Now you may wonder why I went with these instead of doing a meat recipe, well turns out it takes longer to make those. I researched the pork tamale, which is the one my family and I agree that we prefer over chicken or beef, and to make it from scratch you have to cook the pork meat on low in a slow cooker for eight hours before starting the tamale making process. Now this isn’t to say I won’t be making it in the future, because I will, I love trying new recipes, but I’m working my way up to it. Until then I’ll stick with purchasing them from the “tamale lady.”


My favorite part about making the tamales was the final product. I enjoyed eating them. Both turned out amazing but not pretty to look at. Obviously, I’m not a fancy chef but an author as you see but I do enjoy good food. My kitchen was a bit of a disaster after making them all in one go. I had bowls, cups, and spoons everywhere. My husband was afraid to step into the kitchen during that time. I did get it all cleaned up in the end.


If you have any tamale recipes that you’ve made or tried let me know. Just drop me a comment, link, or a recipe. I’m always looking for new things to cook.


The Kitchen Withc Grimoire:


Between the time I began writing this cookbook, and when I finally finished it, we were set upon by a world-wide pandemic. People were sheltering in place. Jobs disappeared, families began to struggle, and food became more than just a way to bring people together. Many families faced food insecurity for the first time.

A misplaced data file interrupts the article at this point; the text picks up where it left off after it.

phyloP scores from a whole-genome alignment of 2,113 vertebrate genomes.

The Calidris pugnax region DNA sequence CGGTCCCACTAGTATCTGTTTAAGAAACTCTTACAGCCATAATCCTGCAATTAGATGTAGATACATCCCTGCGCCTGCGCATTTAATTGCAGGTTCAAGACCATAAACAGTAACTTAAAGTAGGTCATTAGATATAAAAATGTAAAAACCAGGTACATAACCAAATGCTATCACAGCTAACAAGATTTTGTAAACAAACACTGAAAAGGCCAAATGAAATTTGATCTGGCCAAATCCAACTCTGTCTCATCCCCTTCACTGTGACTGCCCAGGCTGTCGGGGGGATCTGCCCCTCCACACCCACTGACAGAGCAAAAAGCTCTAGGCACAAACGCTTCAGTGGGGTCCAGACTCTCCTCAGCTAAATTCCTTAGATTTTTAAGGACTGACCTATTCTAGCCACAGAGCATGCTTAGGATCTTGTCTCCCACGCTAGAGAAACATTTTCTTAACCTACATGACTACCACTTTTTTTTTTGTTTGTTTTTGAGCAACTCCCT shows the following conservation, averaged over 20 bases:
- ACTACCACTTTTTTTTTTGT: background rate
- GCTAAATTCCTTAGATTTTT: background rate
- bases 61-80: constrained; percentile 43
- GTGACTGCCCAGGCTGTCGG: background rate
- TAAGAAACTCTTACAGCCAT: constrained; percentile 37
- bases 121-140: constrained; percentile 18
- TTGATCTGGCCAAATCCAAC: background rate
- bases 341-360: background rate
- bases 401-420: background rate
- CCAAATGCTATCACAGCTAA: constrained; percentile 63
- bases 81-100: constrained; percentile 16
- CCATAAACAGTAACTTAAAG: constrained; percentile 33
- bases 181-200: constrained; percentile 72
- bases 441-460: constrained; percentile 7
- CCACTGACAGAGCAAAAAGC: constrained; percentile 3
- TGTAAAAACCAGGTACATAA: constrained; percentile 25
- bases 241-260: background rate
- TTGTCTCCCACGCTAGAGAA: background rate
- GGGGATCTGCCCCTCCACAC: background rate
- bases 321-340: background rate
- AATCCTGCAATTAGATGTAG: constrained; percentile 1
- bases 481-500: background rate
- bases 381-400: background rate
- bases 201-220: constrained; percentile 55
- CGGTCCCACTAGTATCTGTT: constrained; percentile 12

As a Kitchen Witch whose family was not put in a great hardship by the pandemic, I felt a deep need to take up my cauldron and start making some magic.


I started the Kitchen Witch Food Train. My goal at first was to make 100 weekly boxes of food for families in need. Each box would have at least one meal per day for the family. I blew past that goal very quickly, and eventually stopped keeping track.


Protests rocked our nation, and I found myself dropping food off to community organizers. Non-profit shelters needed help supporting their residents. Families continued to need support.


And I, in my one tiny corner of the world, made the casserole an act of love. I put on my mask and haunted the discount grocery store for dry goods. I bought the ugly vegetables from the farmers’ markets. My friends chipped in with donations of storage containers, gas cards, and grocery money. One dear friend started making baked goods for my food boxes. And, together, we have been able to create hundreds of boxes of food. Without my Village of like-minded do-gooders, this would never have been possible. Thank you all, from the bottom of my heart.


And that, my dear friends, is Kitchen Witch Magic. Food and love and community come together to make the world a better place. Wherever you are, I hope that this troubled time brings you a chance to connect with your own magic. I hope that you are touched by love and wonder, even when things look dark.


Until the day we can all sit down across from the table with the people we love, and break bread together, I remain,


With great love (and a belly full of magic),

Aimee Andrichak AKA The Kitchen Witch


Bio:

Aimee Andrichak, AKA The Kitchen Witch, lives in Georgia with her husband, and spends most of her time in her big farmhouse-style kitchen, cooking for their 8 children. She spends her free time feeding folx at conventions, creating art, teaching, and writing.